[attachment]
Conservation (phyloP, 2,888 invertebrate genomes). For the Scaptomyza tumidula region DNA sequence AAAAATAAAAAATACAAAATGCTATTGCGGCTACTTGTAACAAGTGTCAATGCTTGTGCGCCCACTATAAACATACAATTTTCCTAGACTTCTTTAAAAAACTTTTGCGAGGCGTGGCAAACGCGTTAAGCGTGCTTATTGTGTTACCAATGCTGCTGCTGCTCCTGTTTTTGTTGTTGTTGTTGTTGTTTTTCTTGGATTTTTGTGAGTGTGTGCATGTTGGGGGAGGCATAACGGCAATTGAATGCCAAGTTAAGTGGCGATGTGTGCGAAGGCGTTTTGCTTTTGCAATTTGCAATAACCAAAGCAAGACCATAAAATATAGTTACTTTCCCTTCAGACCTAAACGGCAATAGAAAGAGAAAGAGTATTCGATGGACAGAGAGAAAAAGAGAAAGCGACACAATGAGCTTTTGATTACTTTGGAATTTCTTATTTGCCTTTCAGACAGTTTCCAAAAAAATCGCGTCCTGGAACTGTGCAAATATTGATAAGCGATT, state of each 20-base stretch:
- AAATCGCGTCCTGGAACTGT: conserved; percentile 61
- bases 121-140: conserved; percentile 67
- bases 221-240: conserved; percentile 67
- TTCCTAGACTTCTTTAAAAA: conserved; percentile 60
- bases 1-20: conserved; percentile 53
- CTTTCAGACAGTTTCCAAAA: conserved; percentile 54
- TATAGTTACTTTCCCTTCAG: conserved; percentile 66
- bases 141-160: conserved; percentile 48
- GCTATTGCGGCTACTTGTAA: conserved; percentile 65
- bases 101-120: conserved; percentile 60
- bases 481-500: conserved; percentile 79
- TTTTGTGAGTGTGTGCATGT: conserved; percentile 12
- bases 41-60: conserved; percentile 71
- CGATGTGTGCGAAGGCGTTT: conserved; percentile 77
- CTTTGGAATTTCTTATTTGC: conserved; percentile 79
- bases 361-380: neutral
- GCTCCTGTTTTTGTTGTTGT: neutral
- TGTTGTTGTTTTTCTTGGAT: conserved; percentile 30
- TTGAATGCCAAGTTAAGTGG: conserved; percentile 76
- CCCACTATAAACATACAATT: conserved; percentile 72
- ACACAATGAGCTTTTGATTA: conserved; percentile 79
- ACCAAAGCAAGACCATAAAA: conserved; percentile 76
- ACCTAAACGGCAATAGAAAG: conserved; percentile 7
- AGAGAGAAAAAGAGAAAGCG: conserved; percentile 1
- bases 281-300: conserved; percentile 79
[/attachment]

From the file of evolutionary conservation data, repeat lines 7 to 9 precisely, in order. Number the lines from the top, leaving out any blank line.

- CTTTCAGACAGTTTCCAAAA: conserved; percentile 54
- TATAGTTACTTTCCCTTCAG: conserved; percentile 66
- bases 141-160: conserved; percentile 48